Standardizing Substitute Decision-Making Identification & Documentation in Critical and Acute Care
CCCF ePoster library. Abdool R. 11/12/19; 283400; EP58 Disclosure(s): I have no disclosures to declare.
Rosalind Abdool
Rosalind Abdool
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Topic: Quality Assurance & Improvement

Abdool, Rosalind PhD1,2,3,4; Godkin, Dianne PhD1,3,5,6,7; Variath, Caroline RN MN PhD(s) 3,6,8,9 ; Kennedy, Carlijn MSW RSW 10
1 Regional Ethics Program, Trillium Health Partners, Mississauga, Canada; 2 Dalla Lana School of Public Health, University of Toronto, Toronto, Canada; 3 Joint Centre for Bioethics, University of Toronto, Toronto, Canada; 4 Canadian Association for Practicing Healthcare Ethicists (CAPHE-ACESS), Toronto, Canada; 5 Institute for Better Health, Mississauga, Canada; 6 Faculty of Nursing, University of Toronto, Toronto, Canada; 7 Canadian Bioethics Society, Ottawa, Canada; 8 School of Health Sciences, Humber College, Toronto, Canada; 9 Cardio-Surgical Intensive Care Unit, Trillium Health Partners, Mississauga, Canada; 10 Operations, Flow & Patient Registration, Trillium Health Partners, Mississauga, Canada

Taking direction from the wrong substitute decision maker (SDM) is a type of error that may occur in health care. Errors of this type are legally problematic – insofar as they can result in violations of the Health Care Consent Act - and ethically problematic – insofar as they can result in decisions that are contrary to the previously stated capable wishes of the patient. Currently, we lack good evidence concerning the incidence of SDM related errors in Canada. In an effort to decrease the incidence of these errors, a substitute decision maker form was developed to be completed for all patients upon admission.
The overarching goal of this project was to optimize the identification and documentation of SDMs. As a step towards achieving this goal, an SDM form was developed and piloted on the cardiac surgery unit at THP. The cardiac surgery unit included the cardiac-surgical intensive care unit and the cardiovascular unit. These units admit patients following high-risk interventions and procedures, which often involve a time period where patients are unable to make decisions for themselves and may require an SDM.

The new SDM process involved a range of interventions, including staff education, the new SDM form to be placed in the patient's chart, and changes to nursing intake. To evaluate the impact of the SDM form, the following assessments were undertaken 1) baseline rate of SDM identification and documentation on the pilot unit prior to the implementation of the SDM form; 2) rate of SDM identification and documentation on the pilot unit following implementation (through chart audits); and 3) rate of SDM identification and documentation at three months and one year following implementation (through chart reviews).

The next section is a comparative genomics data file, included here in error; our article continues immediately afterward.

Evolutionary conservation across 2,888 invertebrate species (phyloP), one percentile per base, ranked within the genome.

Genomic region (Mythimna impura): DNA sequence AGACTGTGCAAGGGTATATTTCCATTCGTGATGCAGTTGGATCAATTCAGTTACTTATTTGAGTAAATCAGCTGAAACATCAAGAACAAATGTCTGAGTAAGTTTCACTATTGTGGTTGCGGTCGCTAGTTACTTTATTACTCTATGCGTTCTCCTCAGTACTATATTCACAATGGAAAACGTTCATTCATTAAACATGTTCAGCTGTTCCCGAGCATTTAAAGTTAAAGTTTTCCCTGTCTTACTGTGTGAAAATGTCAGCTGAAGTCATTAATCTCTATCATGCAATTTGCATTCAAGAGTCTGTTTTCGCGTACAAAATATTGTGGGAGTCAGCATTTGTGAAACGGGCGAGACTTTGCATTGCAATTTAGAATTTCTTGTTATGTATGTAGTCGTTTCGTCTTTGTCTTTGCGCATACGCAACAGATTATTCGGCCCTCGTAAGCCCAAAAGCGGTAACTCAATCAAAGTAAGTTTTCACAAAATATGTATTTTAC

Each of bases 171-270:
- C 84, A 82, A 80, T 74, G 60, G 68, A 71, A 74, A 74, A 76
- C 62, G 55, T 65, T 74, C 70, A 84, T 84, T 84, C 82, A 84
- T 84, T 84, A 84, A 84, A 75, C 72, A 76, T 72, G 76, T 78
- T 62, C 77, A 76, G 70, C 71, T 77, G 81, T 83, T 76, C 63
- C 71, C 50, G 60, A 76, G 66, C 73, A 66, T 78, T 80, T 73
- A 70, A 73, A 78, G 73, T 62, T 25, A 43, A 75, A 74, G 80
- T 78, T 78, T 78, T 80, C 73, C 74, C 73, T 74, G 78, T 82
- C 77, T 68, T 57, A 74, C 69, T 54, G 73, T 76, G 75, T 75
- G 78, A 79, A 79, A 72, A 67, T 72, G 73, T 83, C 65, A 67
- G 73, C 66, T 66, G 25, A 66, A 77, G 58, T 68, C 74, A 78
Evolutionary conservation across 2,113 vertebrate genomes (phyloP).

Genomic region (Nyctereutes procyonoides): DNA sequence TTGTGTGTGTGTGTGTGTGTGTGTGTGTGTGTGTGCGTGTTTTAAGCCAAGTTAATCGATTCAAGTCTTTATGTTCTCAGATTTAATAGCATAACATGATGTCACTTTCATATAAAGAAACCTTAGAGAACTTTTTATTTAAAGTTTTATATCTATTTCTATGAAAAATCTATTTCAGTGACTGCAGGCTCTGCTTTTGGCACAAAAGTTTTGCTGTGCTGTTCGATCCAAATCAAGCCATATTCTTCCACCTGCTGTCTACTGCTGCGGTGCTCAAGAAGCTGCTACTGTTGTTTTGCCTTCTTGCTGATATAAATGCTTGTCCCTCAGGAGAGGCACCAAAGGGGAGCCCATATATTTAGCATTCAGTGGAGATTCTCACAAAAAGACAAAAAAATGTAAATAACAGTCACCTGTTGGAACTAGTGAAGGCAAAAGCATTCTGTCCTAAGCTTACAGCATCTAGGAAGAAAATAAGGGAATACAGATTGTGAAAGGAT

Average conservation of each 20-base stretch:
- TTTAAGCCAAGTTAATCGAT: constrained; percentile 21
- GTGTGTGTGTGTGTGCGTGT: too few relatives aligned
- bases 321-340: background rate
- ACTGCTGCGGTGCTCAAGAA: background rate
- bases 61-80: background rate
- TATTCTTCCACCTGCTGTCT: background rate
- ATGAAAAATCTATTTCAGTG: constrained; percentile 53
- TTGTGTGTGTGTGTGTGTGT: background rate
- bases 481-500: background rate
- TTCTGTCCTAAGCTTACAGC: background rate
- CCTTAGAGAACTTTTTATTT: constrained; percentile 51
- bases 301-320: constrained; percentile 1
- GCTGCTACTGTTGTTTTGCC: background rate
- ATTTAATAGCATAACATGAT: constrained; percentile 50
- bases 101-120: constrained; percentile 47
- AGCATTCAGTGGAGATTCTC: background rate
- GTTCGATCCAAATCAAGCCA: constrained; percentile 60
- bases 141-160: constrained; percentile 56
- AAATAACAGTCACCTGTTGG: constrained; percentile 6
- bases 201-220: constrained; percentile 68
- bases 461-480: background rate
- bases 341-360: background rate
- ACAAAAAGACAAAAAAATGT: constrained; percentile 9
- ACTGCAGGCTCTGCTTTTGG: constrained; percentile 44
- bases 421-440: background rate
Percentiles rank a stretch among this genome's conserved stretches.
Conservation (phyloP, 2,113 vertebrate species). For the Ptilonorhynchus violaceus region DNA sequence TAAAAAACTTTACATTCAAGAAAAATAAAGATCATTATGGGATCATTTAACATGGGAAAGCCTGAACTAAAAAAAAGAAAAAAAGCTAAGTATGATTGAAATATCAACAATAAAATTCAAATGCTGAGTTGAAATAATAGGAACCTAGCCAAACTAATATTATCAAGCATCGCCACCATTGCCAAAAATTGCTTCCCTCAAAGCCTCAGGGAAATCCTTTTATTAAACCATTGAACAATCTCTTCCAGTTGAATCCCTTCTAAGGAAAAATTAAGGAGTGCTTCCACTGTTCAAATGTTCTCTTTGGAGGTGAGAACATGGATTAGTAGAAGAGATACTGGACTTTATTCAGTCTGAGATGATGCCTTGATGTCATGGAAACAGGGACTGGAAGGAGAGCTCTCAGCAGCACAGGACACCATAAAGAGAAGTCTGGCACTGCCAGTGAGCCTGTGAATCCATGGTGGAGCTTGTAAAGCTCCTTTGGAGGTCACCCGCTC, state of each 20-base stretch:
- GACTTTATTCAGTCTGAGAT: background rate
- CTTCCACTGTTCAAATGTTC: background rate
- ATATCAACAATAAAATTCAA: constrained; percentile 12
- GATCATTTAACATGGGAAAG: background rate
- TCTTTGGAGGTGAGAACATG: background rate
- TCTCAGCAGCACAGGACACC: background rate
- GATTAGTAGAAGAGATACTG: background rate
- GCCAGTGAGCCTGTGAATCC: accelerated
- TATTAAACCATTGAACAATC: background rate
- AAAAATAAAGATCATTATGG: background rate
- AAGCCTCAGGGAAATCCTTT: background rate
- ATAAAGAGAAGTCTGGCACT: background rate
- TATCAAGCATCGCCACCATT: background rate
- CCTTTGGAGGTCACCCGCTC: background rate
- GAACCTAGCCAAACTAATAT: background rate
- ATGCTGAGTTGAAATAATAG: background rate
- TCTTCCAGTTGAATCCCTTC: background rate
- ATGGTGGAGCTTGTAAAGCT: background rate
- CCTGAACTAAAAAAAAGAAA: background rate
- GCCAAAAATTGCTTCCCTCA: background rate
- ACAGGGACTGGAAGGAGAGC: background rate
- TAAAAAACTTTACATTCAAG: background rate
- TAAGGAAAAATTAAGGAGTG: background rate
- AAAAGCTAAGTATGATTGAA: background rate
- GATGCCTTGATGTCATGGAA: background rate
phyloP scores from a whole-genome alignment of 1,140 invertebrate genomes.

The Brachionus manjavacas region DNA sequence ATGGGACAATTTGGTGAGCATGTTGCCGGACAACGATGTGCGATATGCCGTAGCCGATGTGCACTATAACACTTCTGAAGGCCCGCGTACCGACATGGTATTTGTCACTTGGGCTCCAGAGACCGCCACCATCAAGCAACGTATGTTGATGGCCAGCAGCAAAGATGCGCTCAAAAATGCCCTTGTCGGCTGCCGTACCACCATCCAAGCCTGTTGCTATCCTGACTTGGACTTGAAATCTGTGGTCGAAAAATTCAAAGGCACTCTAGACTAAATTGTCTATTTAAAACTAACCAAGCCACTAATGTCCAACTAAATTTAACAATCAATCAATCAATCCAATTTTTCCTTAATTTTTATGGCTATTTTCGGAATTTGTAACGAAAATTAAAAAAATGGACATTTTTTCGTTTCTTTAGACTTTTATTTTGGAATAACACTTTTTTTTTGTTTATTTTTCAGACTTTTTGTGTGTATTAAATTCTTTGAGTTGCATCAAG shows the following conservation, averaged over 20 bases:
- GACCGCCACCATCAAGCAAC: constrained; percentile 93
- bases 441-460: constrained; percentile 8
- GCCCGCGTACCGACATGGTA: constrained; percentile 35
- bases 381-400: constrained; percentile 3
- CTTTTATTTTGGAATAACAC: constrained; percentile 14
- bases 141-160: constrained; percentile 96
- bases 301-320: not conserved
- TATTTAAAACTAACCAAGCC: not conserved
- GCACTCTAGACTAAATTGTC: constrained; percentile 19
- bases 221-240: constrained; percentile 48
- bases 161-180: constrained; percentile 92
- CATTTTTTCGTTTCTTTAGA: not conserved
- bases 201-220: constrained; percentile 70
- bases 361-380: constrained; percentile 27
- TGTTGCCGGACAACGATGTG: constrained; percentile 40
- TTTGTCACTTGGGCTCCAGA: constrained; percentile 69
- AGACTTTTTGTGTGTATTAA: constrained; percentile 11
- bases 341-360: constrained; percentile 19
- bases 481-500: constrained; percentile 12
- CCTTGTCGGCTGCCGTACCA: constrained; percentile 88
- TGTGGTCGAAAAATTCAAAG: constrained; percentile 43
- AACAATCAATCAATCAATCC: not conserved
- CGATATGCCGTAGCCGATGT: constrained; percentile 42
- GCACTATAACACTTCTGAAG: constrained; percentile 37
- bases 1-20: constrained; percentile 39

Baseline documentation of SDMs was 14%; post implementation this increased to 42% 1 year after the form was introduced. There were 11 different locations noted where staff and physicians looked for information about SDMs at baseline; this decreased to 7 locations post implementation, with 27% now identifying the form in the purple chart as one the locations. There was a decrease in the percentage of staff who were looking for SDM information in Sunrise Clinical Manager or Meditech. Another result is that the staff are using fewer locations to document SDM information with the implementation of the form and education - 12 locations were identified at the baseline survey; post implementation, this was reduced to 7 locations. There is room for improvement, but the results are moving towards greater standardization. Staff previously had 18 different alternatives for updating the information, whereas now they only utilize 10, with the majority of cases involving staff feeling comfortable to update the information themselves on the SDM form. The SDM form serves as a reminder that it is a legal, ethical and professional obligation to get consent from the correct SDM(s) when patients are incapable.

  1. The implementation of an SDM documentation form successfully increased the documentation from 14 to 46% - a 32% increase.
  2. Staff benefit from regular reminders (e.g., by using the form, at huddles) to request supporting documentation for powers of attorney for personal care.
  3. Identifying champions (e.g., social workers, clinical educators) helped to motivate and sustain change.


“Health and Social Services Standards” Accreditation Canada. Accessed June 23rd 2019.
Foreman, Thomas C., Dorothyann Curran, Joshua T. Landry and Michael A. Kekewich, “Documentation of Capacity and Identification of Substitute Decision-makers in Ontario,” Cambridge Quarterly of Healthcare Ethics,23(2014):334 – 340.
Glezer, Anna, Theodore A. Stern, Elizabeth A. Mort, Susan Atamian, Joshua L. Abrams, and Rebecca Weintraub Brendel, “Documentation of Decision-Making Capacity, Informed Consent, and Health Care Proxies: A Study of Surrogate Consent,” PsychosomaticsNo. 52 (2011): 521–529.

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